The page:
RCMP


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Posted by Cinar goes down on April 18, 2000 at 16:12:22:

Mounties unveil Cinar probe
details
Firm accused of subbing US writers

By BRENDAN KELLY, April 18, 2000


MONTREAL -- Canadian children's TV producer Cinar
received at least C$7.8 million ($5.4 million) in Quebec
provincial tax credits for shows that were written by
American scriptwriters and did not qualify as Canadian
content, according to documents filed in a Quebec court by
the Royal Canadian Mounted Police.

At the request of Heritage minister Sheila Copps, the
Mounties have been investigating the Montreal-based TV
company since last October.

The court documents are the first details unveiled so far by
the Canuck police regarding the lengthy Cinar probe. The
Mounties allege the company put Canadian names on scripts
actually written by U.S. writers in order to fulfill the
Canadian content requirements of the tax-credit program.

The RCMP has yet to reveal publicly how much money
Cinar netted from the federal tax-credit program in the
alleged scheme, as federal authorities have refused to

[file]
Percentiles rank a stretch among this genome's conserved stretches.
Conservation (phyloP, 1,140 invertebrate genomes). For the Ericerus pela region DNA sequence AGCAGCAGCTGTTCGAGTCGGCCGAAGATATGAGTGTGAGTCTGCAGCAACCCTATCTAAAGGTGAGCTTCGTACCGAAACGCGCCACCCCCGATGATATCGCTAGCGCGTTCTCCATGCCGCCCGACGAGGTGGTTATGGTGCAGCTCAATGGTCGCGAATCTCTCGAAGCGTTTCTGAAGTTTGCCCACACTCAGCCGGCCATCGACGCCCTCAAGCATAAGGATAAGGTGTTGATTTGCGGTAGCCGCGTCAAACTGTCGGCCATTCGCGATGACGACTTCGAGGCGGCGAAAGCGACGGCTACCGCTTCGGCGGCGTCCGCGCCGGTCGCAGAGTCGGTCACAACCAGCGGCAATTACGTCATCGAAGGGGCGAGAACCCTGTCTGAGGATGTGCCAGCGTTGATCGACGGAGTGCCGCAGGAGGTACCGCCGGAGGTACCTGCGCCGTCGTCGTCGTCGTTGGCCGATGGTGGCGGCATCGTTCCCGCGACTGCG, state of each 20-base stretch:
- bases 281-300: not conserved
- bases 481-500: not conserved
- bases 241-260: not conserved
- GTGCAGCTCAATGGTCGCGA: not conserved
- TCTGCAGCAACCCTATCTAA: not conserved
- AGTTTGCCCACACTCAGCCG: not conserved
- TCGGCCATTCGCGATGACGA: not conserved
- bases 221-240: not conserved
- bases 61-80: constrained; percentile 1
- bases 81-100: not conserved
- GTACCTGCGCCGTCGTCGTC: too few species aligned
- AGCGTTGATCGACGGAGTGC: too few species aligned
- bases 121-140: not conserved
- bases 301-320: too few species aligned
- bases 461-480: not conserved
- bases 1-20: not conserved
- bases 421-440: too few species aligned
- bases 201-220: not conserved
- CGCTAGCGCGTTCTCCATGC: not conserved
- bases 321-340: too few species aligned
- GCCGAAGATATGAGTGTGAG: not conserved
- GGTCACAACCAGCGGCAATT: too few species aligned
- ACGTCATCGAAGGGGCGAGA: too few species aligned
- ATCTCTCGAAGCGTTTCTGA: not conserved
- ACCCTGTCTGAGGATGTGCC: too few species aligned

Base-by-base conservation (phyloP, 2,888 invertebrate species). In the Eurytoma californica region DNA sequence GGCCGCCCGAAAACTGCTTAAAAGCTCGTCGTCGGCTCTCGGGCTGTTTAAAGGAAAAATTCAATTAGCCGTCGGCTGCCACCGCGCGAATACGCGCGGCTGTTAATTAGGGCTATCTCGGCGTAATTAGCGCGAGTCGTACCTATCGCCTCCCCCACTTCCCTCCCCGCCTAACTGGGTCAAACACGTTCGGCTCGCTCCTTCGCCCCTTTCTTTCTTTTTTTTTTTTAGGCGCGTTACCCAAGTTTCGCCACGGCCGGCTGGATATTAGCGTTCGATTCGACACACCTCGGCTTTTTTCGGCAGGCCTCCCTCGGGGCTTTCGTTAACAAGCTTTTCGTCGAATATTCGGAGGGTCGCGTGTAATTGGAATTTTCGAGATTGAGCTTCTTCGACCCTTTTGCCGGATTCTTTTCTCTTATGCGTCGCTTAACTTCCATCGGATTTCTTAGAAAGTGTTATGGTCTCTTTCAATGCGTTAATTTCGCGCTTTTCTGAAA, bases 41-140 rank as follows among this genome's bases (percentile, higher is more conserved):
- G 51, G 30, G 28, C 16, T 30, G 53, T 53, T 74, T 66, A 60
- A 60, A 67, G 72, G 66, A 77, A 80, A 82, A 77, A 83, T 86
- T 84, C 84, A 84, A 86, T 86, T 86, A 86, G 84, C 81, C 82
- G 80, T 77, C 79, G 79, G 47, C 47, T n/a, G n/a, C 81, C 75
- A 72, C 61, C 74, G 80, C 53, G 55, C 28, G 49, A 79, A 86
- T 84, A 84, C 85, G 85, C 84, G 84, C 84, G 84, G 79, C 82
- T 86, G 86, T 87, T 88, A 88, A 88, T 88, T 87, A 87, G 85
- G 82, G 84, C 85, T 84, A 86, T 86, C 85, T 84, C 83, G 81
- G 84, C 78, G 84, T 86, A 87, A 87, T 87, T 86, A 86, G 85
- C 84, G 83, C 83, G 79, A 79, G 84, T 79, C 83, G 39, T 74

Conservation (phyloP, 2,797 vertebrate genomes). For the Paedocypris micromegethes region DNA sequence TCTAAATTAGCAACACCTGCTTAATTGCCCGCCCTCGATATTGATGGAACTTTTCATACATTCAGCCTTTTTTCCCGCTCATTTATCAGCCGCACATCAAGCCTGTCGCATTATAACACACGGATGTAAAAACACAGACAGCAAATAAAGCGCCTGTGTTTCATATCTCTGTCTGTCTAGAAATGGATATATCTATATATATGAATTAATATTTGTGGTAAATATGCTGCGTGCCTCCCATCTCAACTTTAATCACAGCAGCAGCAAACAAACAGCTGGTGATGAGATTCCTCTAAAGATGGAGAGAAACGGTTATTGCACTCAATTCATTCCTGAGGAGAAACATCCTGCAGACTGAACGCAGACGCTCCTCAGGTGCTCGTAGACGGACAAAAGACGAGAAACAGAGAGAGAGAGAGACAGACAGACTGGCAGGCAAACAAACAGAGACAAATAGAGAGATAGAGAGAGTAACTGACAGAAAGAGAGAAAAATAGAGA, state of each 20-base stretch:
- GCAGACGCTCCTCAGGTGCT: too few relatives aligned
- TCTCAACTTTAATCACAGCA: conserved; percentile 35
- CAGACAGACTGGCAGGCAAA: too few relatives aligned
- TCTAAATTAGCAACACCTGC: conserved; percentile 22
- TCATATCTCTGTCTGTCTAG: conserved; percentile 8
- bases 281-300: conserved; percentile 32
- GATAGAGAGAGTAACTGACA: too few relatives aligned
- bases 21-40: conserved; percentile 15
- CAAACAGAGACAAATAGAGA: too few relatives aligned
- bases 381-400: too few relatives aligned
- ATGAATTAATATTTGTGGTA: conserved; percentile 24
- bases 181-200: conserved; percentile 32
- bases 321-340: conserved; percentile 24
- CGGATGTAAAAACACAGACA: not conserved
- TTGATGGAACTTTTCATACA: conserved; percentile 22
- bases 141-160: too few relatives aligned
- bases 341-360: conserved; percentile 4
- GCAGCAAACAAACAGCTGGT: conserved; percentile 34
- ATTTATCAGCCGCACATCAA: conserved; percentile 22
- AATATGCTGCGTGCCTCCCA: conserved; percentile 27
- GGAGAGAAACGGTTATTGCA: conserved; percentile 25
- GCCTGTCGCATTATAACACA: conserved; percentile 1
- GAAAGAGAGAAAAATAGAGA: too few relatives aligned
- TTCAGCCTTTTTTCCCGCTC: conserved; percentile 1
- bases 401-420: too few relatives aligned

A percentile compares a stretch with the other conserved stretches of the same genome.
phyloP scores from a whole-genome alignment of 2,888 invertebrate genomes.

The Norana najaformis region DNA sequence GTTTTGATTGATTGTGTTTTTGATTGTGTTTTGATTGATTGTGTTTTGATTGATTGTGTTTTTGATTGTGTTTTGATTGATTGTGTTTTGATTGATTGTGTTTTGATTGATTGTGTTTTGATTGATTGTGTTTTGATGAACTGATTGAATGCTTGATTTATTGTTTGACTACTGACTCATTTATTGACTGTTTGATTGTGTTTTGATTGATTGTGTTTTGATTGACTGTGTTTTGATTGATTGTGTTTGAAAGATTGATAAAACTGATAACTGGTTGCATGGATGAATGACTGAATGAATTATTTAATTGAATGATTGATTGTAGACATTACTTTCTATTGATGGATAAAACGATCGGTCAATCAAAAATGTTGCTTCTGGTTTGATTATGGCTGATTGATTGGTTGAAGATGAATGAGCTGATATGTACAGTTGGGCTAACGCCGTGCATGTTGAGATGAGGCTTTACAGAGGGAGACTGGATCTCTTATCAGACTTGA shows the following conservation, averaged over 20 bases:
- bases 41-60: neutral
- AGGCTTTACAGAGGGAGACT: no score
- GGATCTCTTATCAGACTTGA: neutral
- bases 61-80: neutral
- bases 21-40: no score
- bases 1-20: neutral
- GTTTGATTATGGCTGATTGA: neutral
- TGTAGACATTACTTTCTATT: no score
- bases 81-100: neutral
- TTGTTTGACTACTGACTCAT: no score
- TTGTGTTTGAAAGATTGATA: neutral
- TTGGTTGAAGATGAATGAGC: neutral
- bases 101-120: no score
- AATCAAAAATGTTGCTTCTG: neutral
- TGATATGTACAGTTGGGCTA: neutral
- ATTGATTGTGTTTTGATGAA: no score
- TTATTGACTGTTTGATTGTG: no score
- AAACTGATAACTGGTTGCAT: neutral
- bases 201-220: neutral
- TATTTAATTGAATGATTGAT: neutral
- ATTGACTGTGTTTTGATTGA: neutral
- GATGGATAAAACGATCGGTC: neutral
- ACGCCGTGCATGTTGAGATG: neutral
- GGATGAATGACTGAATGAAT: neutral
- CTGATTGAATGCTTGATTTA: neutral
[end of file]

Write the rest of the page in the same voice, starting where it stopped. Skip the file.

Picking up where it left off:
cooperate with the police, citing tax confidentiality rules.

According to the RCMP documents, several top Cinar execs,
including co-CEO Ronald Weinberg, asked former Cinar
employee Thomas Lapierre to create subcontracts that would
be used to pay U.S. scriptwriters.

At the same, Lapierre's name appeared on the official credits
of the shows. The series that carried Canadian names on the
credits but were really penned by Americans included "Are
You Afraid of the Dark," "Chris Cross," "The Busy World
of Richard Scarry" and "The Country Mouse and the City
Mouse Adventures."

Lapierre told the Mounties that Weinberg and other Cinar
execs told him to draw up subcontracts for American writers
Don Rifkin and Gary Cohen for episodes of the series
"Chris Cross."

Weinberg also asked Lapierre to set up a subcontract with
American writer David Ehrman for 12 episodes of the series
"Richard Scarry." In these cases, the U.S. scribes were not
included in the documents filed with the Canadian funders,
according to the RCMP.

Cinar execs had no comment on the allegations, and a
spokesman said the company has yet to be contacted by the
police.

At the same time, speculation is increasing that Cinar
founders Weinberg and Micheline Charest -- who were
forced out of their positions last month but are still the
majority shareholders -- are in talks to sell all or parts of the
company.

Reps from both CanWest Global and Nelvana have said they
are interested in acquiring some of Cinar's assets, but the
pending class-action lawsuits and other legal question marks
remain a major hurdle to any potential deal.

A Cinar spokesman said new management has been brought
in to fix the company, not sell it.


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